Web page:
“Ah, falling in love. So impractical, un-useful, wasteful. (Says Jen who is quite sure she is more Vulcan than Human most of the time and tends to want to rush through this feely stuff and get to the point already….thank you God for working on this glitch for me).” Love it. You so speak my language!

  3. Jennifer says:

    oops, important point I forgot: I realized through my nieces and in so many other jaw-dropping ways that I am so often trying to do big important, impressive things – my will for serving God and labelling it as His will for me (like the video so clearly distinguishes) whereas when I just humbly do the “unimportant” day-to-day stuff of mothering my family – His ACTUAL will for me – He astounds me with how powerfully He acts. Lord, forgive me for being so thick-skulled.

  4. Dismas Dancing says:

    Warning: lengthy blurb to follow. Brother Tom, I am genuinely sorry to take up so much of your space. You do truly inspire my comments; and I genuinely appreciate your patience with them.

    What an excellent opening to this beautiful day along the Gulf Coast! We literally spend our lives discerning “something” about “everything” of major import we do in and with our lives. So, to hear and watch these great discussions on the process—an “art”, in fact—of discernment, wakes me up to a critical facet of my own deficiencies/failures in some of the most important stages of the myriad of decision-making episodes during my own journey.

    “Everybody Wants to Go to Heaven” was a song co-written in 2008 by Marty Dodson and Jim Collins, both of whom have penned any number of songs recorded by Country Music standouts. The tag line is, “but nobody wants to die!” I first heard it on a recording of a live concert performed by Waylon Jennings, Chris Kristofferson, Willy Nelson, and Rita Coolidge. My first contact with it, M and I were traveling to a film festival into which our son had entered a work (short film comedy) he produced and directed. I was enjoying all the tracks of that CD and the unique blend of these individually quite-unique voices performing some all-time favorites when this tune began. The introductory phrase, “Everybody wants to go to heaven,” is repeated three times, followed by a poignant musical pause and then, BOOM! The tag line hits, “but nobody, nobody, nobody wants to die!” It struck a rather strong chord that has resonated deep within my faith life since hearing it.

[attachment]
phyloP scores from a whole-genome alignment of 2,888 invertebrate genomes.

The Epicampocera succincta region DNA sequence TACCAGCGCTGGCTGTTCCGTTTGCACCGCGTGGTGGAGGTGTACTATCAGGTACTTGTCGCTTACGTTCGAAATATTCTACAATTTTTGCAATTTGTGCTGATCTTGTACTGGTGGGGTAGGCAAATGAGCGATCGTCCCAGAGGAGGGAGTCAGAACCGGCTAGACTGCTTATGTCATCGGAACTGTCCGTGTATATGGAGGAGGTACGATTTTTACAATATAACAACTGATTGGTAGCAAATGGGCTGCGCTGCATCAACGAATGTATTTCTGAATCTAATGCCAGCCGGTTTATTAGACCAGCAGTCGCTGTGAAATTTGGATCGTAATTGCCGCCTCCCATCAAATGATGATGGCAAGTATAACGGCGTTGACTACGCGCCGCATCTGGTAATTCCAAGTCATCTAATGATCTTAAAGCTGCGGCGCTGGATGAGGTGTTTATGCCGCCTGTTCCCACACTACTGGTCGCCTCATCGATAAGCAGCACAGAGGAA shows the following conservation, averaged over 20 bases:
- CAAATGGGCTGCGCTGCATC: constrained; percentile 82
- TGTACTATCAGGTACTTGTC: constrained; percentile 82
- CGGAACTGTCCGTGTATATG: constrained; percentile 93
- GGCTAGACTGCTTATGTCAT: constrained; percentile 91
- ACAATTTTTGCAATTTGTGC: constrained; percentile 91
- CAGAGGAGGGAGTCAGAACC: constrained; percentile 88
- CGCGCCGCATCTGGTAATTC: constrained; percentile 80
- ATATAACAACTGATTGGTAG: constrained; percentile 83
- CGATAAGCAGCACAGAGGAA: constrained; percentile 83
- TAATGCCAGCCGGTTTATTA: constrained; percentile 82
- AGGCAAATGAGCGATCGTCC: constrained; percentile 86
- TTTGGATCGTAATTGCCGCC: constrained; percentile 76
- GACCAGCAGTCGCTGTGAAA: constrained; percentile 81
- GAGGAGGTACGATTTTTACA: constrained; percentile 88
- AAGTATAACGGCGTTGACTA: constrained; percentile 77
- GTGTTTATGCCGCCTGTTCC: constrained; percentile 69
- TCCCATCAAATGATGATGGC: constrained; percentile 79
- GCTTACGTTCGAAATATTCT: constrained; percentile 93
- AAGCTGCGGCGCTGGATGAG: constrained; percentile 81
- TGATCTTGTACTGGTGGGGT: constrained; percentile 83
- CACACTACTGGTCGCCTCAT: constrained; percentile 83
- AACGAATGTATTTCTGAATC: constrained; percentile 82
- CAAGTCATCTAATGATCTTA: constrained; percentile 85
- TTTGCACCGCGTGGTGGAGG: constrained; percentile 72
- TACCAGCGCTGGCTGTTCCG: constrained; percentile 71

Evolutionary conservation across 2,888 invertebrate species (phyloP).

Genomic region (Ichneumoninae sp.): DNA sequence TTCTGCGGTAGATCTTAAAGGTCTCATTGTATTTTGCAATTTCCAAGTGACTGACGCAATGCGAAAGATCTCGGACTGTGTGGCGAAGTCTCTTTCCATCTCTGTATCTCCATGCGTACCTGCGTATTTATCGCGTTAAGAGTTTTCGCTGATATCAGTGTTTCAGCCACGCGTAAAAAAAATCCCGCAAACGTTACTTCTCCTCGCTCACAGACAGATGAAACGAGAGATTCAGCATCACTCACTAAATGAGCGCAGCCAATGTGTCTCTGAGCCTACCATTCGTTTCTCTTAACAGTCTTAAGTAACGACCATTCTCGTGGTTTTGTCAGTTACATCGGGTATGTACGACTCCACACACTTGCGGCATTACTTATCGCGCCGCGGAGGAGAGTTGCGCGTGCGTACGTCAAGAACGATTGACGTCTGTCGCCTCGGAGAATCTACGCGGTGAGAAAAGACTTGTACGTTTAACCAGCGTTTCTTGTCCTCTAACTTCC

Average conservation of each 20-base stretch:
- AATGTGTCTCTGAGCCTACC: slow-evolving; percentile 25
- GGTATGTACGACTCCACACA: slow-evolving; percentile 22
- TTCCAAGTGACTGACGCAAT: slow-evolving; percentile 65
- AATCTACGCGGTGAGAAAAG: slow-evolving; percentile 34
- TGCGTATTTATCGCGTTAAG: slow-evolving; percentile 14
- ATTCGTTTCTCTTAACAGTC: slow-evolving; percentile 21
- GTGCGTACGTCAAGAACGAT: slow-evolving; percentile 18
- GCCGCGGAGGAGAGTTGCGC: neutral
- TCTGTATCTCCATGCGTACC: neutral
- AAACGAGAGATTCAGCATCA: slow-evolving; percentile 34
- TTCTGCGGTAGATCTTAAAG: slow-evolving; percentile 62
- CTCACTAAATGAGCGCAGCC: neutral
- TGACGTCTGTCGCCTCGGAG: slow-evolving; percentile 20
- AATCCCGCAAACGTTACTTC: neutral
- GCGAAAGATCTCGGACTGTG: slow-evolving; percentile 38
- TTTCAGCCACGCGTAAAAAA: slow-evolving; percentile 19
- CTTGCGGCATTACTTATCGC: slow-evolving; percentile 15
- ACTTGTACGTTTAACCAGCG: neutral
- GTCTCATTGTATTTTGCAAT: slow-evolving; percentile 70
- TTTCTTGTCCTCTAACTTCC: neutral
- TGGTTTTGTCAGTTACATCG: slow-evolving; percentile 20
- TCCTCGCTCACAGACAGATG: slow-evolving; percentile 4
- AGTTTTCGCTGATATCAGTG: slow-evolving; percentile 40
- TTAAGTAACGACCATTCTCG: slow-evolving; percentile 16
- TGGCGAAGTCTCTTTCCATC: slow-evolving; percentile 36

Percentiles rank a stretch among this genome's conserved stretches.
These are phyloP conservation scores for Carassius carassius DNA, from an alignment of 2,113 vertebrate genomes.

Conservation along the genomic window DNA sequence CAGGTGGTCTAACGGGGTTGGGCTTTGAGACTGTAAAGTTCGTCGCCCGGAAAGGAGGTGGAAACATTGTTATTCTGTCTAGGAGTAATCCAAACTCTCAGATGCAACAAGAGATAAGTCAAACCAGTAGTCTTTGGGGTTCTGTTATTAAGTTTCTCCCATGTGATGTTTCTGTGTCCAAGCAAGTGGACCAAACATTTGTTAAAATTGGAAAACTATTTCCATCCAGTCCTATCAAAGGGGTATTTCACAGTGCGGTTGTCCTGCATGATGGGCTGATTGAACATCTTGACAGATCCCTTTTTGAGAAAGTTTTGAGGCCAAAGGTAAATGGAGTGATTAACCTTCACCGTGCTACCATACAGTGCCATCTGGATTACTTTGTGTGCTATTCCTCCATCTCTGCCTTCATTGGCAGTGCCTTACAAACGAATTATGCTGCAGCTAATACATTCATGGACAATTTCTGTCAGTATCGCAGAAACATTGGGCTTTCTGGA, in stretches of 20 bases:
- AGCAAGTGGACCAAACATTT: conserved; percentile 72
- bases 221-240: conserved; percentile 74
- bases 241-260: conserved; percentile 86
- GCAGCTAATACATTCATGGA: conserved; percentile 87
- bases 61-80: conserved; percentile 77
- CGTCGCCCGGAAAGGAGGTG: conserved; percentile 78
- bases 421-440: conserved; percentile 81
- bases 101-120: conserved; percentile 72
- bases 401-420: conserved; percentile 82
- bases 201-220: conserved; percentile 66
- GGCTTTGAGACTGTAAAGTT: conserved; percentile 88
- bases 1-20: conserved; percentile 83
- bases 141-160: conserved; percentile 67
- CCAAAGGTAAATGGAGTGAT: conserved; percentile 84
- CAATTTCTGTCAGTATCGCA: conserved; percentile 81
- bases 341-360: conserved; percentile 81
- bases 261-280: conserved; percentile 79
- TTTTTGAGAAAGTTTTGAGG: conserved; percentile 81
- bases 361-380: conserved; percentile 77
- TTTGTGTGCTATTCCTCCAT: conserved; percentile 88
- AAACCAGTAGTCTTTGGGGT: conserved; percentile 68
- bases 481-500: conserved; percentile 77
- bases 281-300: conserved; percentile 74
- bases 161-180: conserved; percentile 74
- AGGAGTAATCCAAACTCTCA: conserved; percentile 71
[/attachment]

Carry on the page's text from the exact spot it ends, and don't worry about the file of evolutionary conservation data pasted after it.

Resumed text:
Paraphrased for me as I watched these four well-put-together animated shorts: “Everybody wants to discern God’s Will; but nobody wants to surrender to it!” Oh, how many times I have prayed (quite sincerely in my own mind) to do God’s will when, in fact, if I were to be humbly, candidly, totally, and brutally honest with myself, many prayers were for my OWN will to be that of God’s. Were that to happen (MY will being done), it would be so wonderful, magnificent, good, easy, and wait—DEAD WRONG—for me and the ultimate salvation of my soul. But that’s far too often how it goes. So many times, being truly unable to discern His will apart from what my own druthers wish could/would happen, I began years ago to earnestly pray, “Lord, I’m not exactly sure what Your Will is re this issue (fill in the blank). Please grant me the strength to make the correct choice and accept the outcomes/consequences graciously, whatever those may be.” Many times, the course of action decided upon was, in fact, MY will being NOT done, but God’s plan being executed in its place. Of those times, I can honestly offer that my prayers were answered, that I did, indeed, experience the requisite grace to accept with humility what in fact happened vice the things hoped for.

    Disappointed that certain outcomes weren’t realized? Absolutely! I am, after all, a prideful, sinful man who’d rather have it MY way. Humility is a tough demand. A “hard saying; who can hear it?” (John 6:60), so to speak. Certainly, my struggle is for Heaven; but dying to my druthers is often “A Bridge Too Far!” (Cornelius Ryan book on the bloody WWII operation, “Market Garden”). Thanks for sharing this outstanding food for thoughtful soul-searching on how best to actually discern God’s Will and allow it to supersede my own desires.